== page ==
Final edit: I figured it out, despite my apparent inability to describe what I'm trying to do, heh. Here's the query I came up with, for the record:

SELECT *
FROM
(
    SELECT item_id, COUNT(*) as count
        FROM items_categories
        WHERE category_id IN (1, 2)
    GROUP BY item_id
) table_count
WHERE count = 2;

In this case, the "(1, 2)" could be replaced with "(category_id1, category_id2, ...)", and the "2" at the end would be replaced with the number of categories I'm searching for.

So it finds out how many categories match the criteria for each item, and since I only want items where ALL the categories match, it only selects those where the number of categories equals the number of categories I'm looking for. This is of course assuming there are no duplicate categories or anything like that.

Thanks for the responses!

share|improve this question

It seems that what is troubling you is that you are forced to do a linear search which of course takes O(n) time, but if you select elements from your database in sorted order, then can't you just use a binary search in O(lg n) time?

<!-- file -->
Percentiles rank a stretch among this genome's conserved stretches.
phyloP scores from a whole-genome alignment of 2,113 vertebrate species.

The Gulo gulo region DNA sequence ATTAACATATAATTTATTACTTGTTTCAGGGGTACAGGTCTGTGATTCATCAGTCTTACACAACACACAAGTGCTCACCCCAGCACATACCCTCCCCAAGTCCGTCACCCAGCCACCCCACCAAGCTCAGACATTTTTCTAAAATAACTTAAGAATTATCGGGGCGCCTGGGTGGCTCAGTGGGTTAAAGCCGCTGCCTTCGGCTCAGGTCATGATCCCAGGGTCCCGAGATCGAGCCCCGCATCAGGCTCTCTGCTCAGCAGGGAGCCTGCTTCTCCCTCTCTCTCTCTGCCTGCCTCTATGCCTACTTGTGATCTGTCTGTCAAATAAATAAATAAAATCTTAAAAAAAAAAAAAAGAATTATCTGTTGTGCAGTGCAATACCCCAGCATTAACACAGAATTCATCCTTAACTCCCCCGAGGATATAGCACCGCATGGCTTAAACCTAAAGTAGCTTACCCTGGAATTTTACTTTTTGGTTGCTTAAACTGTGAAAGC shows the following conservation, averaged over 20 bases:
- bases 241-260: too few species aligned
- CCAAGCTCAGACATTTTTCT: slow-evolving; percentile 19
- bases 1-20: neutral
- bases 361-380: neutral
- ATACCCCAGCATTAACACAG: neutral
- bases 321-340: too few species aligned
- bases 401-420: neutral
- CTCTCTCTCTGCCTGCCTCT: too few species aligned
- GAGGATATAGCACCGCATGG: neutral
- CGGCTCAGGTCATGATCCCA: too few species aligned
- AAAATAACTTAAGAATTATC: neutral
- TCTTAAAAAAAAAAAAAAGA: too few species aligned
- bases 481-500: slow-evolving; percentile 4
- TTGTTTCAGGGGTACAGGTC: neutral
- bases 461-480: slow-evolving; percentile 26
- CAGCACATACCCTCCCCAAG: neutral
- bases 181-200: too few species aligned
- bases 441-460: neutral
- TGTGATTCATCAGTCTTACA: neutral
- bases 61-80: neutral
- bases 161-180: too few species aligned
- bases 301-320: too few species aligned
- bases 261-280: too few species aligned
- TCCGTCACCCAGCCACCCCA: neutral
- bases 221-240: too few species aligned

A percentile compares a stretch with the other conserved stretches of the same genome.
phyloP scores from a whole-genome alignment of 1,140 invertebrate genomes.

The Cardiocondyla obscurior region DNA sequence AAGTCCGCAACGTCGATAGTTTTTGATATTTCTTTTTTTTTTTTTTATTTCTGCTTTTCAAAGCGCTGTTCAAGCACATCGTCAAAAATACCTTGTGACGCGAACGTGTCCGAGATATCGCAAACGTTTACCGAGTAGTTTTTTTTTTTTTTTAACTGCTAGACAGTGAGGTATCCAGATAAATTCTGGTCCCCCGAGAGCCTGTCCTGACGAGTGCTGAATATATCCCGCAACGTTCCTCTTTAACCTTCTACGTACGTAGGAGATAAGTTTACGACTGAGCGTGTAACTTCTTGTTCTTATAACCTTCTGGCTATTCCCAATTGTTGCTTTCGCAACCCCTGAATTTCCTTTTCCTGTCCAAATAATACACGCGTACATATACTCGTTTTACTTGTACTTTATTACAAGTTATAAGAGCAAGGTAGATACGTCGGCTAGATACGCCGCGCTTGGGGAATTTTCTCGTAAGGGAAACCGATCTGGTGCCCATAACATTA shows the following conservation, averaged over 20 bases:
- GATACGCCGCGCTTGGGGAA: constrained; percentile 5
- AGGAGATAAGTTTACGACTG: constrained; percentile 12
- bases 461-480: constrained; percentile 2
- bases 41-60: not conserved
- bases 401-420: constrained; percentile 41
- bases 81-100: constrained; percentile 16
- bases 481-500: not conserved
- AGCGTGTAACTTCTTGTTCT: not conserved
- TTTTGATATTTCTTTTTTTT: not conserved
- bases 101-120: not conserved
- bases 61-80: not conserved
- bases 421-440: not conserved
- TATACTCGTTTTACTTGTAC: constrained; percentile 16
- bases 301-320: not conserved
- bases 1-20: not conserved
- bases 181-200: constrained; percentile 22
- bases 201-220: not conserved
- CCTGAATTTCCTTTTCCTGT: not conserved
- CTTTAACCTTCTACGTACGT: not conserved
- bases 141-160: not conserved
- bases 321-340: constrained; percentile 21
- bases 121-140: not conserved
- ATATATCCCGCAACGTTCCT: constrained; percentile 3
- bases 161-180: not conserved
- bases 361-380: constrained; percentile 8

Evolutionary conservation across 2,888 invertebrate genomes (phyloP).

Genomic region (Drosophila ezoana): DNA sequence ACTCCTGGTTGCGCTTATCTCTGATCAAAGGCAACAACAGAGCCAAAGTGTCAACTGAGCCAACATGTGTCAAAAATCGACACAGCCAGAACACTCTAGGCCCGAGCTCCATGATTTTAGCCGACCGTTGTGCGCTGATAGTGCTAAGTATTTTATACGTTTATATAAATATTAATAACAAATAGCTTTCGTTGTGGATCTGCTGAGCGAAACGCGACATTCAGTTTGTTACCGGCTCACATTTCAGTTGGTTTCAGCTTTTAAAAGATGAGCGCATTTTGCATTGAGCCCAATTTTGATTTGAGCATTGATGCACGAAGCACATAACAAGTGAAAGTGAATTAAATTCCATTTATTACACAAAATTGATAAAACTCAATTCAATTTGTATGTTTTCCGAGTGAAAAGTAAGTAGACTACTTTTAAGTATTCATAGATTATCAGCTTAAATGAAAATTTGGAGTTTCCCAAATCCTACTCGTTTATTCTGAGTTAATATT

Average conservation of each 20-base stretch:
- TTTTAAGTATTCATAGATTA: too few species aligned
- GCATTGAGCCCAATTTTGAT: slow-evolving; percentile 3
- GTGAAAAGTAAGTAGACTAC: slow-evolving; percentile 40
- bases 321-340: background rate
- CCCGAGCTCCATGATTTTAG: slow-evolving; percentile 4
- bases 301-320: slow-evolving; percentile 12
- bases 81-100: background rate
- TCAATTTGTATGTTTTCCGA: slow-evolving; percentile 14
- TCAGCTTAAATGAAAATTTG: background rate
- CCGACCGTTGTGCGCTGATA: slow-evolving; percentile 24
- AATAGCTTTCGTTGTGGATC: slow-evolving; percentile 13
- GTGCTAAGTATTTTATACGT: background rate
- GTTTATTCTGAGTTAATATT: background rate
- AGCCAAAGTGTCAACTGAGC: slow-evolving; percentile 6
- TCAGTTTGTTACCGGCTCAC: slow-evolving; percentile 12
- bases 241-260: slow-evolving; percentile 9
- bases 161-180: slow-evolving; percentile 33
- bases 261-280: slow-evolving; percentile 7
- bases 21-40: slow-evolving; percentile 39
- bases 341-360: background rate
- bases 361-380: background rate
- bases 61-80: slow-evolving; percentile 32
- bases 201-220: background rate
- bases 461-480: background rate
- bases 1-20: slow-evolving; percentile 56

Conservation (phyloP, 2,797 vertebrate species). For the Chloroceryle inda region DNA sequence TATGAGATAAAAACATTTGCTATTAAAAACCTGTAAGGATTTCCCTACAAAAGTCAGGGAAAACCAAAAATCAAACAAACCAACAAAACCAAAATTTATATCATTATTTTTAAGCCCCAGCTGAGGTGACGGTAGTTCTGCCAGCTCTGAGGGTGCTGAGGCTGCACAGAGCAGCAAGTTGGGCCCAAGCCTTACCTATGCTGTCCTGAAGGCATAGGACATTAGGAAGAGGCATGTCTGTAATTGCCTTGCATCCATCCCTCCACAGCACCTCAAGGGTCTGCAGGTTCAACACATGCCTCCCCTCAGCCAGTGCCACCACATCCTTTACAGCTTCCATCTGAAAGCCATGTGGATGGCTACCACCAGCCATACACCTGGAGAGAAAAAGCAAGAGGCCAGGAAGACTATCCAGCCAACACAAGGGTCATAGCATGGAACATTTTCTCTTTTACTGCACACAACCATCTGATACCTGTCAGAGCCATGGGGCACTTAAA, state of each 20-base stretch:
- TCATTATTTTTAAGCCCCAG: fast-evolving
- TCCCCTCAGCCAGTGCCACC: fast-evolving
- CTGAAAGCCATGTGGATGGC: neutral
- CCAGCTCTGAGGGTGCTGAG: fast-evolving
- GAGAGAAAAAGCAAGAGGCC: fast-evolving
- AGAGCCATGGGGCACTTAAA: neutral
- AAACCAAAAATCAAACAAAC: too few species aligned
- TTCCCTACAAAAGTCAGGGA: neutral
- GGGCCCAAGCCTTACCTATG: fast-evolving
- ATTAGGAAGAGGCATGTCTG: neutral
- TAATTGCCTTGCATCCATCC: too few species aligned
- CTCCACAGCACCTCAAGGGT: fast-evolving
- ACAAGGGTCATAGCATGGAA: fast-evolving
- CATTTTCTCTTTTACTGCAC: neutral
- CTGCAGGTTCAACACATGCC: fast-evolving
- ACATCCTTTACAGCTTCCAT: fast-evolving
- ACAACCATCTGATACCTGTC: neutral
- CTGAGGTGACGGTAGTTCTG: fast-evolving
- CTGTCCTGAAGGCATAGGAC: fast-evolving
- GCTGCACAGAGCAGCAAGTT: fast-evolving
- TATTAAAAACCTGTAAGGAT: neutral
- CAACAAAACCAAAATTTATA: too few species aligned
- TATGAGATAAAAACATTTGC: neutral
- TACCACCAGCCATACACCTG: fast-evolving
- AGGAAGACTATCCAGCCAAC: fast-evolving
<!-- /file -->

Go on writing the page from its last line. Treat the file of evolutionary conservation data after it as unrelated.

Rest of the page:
I hope this helps, If not, then maybe I misunderstood your question and I'd like you to clarify it a little bit.

share|improve this answer
    
Thanks for the response. The thing is, I'm not looking for a specific value in the results -- I just want to know from my results how many categories each item is associated with. If that number is different from the number of categories I'm searching for, then I'll know that item doesn't include all of the categories. If I'm understanding this correctly, I think a binary search wouldn't really accomplish this because I'm not looking for a specific value. – user599599 Feb 2 '11 at 8:10
    
By the way, I edited my original post to hopefully make it a little more clear. – user599599 Feb 2 '11 at 8:17
SELECT
 foo
FROM
 bar
WHERE
foo IN (1,2) 

is this what you are looking for?

share|improve this answer
    
That basically accomplishes what I mean by selecting where foo = 1 OR foo = 2. In other words, it's cleaner yes, but I'd have to do the same amount of array processing in PHP to filter out results where "foo" isn't in both 1 AND 2. (Of course this isn't possible since for any given row, "foo" has one value, but in my case I'm expecting multiple rows with the same item_id and a set of category_id's.) – user599599 Feb 2 '11 at 8:14